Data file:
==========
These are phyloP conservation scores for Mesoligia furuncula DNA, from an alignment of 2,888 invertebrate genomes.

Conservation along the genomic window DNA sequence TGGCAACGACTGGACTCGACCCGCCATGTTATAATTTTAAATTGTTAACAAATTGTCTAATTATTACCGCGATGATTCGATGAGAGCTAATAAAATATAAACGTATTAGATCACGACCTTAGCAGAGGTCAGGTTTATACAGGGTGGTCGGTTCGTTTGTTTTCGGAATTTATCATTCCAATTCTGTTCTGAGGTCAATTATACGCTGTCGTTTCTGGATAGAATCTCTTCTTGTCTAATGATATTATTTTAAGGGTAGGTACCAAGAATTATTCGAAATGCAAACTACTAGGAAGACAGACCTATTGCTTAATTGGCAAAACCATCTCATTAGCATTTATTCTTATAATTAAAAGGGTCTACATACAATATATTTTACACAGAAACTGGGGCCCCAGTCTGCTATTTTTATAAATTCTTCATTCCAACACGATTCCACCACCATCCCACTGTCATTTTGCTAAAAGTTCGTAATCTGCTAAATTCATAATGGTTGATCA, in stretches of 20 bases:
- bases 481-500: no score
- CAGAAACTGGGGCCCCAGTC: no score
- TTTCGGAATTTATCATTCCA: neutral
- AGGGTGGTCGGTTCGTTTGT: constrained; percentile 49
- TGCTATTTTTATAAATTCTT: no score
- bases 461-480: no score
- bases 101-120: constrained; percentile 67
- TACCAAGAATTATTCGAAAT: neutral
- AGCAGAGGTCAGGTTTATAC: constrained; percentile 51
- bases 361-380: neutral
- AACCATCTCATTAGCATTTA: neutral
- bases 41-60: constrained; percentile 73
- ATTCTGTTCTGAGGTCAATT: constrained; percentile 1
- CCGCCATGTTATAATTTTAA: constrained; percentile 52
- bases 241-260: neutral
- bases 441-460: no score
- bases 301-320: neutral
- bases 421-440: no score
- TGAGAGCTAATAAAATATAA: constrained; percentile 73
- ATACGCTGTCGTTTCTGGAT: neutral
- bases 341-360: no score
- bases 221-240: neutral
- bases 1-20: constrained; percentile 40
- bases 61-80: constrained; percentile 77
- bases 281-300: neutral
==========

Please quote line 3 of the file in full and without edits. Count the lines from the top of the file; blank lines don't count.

- bases 481-500: no score